You’ve seen this before, right? It’s one of the most famous photos ever taken by the Hubble Space Telescope: three spectacular pillars of dust hanging in space, 6,500 light-years away.
Now we’ve got a new version. Same clouds. Same stars. Same framing. Shot almost 20 years later by NASA and released this year. Which got me wondering: Has anything changed?
The newer version has a bluer tint (an editor’s choice), but everything else, including those little wisps of dust on the tops of the pillars? They’re the same. The streaks? Gaps? Edges? Shapes? Shadows? Same, same, same, same, and same.
What was I thinking? It’s been only 19 puny Earth years between photo one and photo two. We are talking about enormous structures. It would take five years for a beam of light to cross from the top to the bottom of that horselike cloud on the left. At such scales, 19 Earth years isn’t even a blink. These clouds are so big, the time so short, obviously, there will be nothing new to see.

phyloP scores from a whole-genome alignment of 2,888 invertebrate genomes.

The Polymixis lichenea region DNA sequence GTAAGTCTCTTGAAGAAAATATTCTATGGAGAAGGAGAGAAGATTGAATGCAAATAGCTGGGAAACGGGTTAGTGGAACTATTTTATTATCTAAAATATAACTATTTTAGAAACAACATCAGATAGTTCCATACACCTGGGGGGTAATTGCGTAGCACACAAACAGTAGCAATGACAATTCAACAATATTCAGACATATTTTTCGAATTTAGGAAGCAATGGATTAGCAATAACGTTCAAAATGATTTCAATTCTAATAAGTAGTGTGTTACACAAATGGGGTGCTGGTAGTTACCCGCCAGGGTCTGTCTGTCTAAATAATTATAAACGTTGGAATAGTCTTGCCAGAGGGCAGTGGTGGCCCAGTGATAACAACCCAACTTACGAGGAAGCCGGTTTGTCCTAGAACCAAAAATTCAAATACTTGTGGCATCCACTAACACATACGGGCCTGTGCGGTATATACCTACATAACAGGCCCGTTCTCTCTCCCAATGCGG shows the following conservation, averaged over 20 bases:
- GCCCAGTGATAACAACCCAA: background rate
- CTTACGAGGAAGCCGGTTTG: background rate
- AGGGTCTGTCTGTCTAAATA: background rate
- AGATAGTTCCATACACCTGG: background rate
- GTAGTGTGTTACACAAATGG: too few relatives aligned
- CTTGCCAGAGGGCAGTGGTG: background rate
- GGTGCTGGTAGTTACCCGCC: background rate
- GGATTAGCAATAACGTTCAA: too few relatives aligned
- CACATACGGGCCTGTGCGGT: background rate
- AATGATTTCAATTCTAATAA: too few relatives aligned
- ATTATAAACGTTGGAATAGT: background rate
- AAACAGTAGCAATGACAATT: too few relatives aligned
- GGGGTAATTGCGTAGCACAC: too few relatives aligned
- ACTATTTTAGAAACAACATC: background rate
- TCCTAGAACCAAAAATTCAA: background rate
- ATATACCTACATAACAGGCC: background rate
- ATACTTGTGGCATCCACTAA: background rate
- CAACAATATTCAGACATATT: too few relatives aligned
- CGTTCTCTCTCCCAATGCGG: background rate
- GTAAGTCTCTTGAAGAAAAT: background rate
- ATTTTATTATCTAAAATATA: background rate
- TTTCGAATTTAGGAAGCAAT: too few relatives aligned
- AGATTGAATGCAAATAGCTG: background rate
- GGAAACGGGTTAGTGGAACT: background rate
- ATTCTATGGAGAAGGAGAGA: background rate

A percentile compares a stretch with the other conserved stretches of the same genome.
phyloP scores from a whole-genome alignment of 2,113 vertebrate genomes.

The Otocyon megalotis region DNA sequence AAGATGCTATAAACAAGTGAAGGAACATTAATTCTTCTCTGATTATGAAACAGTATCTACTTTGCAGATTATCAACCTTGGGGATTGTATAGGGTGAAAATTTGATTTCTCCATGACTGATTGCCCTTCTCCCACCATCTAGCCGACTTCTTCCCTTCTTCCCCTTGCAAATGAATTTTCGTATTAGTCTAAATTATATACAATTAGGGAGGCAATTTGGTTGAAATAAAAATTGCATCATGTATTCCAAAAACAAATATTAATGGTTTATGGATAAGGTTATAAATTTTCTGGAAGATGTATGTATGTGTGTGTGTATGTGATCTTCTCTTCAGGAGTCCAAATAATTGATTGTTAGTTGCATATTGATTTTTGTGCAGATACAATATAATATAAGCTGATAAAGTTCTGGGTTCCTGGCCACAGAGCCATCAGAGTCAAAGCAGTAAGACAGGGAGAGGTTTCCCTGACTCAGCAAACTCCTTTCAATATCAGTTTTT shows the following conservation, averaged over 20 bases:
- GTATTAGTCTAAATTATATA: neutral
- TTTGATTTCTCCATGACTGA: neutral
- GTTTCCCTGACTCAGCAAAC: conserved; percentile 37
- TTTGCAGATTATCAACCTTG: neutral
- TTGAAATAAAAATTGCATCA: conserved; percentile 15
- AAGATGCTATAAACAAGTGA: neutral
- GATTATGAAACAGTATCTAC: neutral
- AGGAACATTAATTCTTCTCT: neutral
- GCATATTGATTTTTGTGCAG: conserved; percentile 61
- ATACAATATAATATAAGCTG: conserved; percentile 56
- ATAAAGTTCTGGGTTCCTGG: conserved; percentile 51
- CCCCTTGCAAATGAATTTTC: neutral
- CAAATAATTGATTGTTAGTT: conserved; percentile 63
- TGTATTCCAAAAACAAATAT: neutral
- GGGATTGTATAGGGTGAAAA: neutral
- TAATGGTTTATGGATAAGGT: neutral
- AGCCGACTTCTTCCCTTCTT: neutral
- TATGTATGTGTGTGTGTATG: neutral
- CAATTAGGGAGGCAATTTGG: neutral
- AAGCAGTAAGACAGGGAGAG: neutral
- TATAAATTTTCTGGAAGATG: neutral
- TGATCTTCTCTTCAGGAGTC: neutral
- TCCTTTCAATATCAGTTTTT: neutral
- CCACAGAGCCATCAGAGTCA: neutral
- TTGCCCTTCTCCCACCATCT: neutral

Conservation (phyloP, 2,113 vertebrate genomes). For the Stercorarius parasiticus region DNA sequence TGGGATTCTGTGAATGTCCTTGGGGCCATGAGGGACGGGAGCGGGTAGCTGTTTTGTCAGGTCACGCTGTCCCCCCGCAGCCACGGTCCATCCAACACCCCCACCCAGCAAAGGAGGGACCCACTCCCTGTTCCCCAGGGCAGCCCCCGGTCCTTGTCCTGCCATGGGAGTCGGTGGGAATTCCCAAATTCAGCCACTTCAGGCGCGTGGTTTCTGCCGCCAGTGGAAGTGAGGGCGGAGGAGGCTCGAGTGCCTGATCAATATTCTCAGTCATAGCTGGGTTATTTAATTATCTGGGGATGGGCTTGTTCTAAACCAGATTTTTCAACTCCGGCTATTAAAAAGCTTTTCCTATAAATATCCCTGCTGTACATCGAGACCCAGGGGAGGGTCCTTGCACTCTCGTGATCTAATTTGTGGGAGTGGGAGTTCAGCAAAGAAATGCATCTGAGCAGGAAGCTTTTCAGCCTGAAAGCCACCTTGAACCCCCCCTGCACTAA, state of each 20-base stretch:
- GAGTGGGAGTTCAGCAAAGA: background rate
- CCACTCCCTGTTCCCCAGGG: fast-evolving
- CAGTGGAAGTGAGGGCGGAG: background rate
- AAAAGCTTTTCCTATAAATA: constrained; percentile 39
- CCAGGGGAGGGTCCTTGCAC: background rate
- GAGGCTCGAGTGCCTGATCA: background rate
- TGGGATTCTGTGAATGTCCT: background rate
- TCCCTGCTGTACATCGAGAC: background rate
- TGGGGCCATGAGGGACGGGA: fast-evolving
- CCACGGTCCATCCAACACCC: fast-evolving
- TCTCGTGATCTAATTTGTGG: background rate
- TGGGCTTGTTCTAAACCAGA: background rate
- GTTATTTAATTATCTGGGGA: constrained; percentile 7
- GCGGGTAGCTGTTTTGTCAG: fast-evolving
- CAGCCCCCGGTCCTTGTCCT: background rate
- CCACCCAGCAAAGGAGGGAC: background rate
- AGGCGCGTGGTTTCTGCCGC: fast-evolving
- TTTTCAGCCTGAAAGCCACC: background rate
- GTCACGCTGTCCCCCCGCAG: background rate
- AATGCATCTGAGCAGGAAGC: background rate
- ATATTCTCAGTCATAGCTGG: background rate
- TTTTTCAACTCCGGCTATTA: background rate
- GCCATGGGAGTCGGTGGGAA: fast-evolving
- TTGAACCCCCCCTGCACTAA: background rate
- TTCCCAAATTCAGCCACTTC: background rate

And yet …
Buried near the end of its press release, NASA mentions one significant change. It’s so subtle, you’d never notice without help. So I wrote Paul Scowen, one of the astrophysicists in charge, and he said, “OK, here it is.”
You see that box in the picture on the left?
The picture on the right is a close up of the box. In it you will see a line of light moving from the bottom to the middle. Twenty years ago, the light reached the point marked by the first arrow, labeled “1995.”
In the newest picture, the light has traveled farther up (like “a stream of water from a garden hose,” says NASA) to the second point, marked “2014.”
60,000,000,000 Miles Later
In the photo, it’s a piddling change, a fraction of a fraction of an inch. And yet, when NASA’s scientists did their calculations, it turned out that that little line of white has been racing along at a furious pace, roughly 450,000 miles per hour. So during the time between photographs, it has “stretched farther into space, across an additional 60 billion miles.”
Whoah! In just 19 years! So what could that be?
(The other pair of arrows at the top of the picture indicate a mystery. Are they connected to the line below? I asked, but no one really knows.)